.. .. .-. pecuniary pecuniary influence; and, for that purpose, beside Chap. the creation of new places, added thirteen thousand v^-y-w pounds a year to the list of pensions: a most vigorous, but unavailing opposition was unremittingly maintained by the patriots, among whom the chief speaker Henry Grattan, in one of his numerous orations against the ministry, alluded to the viceroy ,in the following words: "You remember his entry into the capital, trampling on the hearse of the duke of Rutland, and seated on a triumphal car drawn by public credulity; on one side fallacious hope, and on the other many-mouthed profession; a figure with two faces, one turned to the treasury, and the other presented to the people; and with a double tongue speaking contradictory languages." To support their parliamentary warfare systematically, in a manner most conducive to success, they formed an assembly termed the whig-club, similar to an institution of the same appellation in London. In their meetings were their plans arranged, and to each member was assigned his part in every successive attack on administration. By their publications also in the newspapers, calculated aswell to enflame the passions, as to convince the judgments, of the people, they kept alive in the nation a spirit of discontent against the measures pursued by government. Among the declared objects of their endeavours for the public benefit, which they brought before parliament successively and repeatedly as subjects of strenuous debate, were bills for a limitation of pensions and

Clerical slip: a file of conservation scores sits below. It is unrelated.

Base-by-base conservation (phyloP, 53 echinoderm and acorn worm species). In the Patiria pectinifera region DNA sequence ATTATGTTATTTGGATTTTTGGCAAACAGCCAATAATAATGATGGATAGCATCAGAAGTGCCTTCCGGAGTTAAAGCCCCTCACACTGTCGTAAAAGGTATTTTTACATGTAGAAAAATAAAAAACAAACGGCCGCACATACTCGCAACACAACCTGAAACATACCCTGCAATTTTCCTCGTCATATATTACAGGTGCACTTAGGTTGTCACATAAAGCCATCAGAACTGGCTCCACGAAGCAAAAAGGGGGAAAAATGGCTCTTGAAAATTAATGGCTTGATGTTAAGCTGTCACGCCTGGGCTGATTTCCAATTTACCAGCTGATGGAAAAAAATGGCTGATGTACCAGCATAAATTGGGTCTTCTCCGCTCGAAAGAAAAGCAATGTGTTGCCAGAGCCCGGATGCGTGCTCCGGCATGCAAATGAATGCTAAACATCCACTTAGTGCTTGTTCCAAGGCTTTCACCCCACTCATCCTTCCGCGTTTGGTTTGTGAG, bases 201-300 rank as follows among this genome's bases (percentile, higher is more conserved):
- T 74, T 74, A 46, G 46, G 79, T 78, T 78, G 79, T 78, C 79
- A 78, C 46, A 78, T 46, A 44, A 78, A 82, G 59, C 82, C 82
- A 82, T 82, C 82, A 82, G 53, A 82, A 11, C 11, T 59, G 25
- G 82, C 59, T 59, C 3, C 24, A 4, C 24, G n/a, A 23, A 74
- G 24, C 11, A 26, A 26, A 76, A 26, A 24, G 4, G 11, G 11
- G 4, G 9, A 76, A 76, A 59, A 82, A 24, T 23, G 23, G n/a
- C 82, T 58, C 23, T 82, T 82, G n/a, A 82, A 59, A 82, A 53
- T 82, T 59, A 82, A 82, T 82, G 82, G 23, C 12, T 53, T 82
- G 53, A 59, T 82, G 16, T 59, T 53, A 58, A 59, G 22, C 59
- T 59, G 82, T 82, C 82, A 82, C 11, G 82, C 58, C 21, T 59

x 2 places;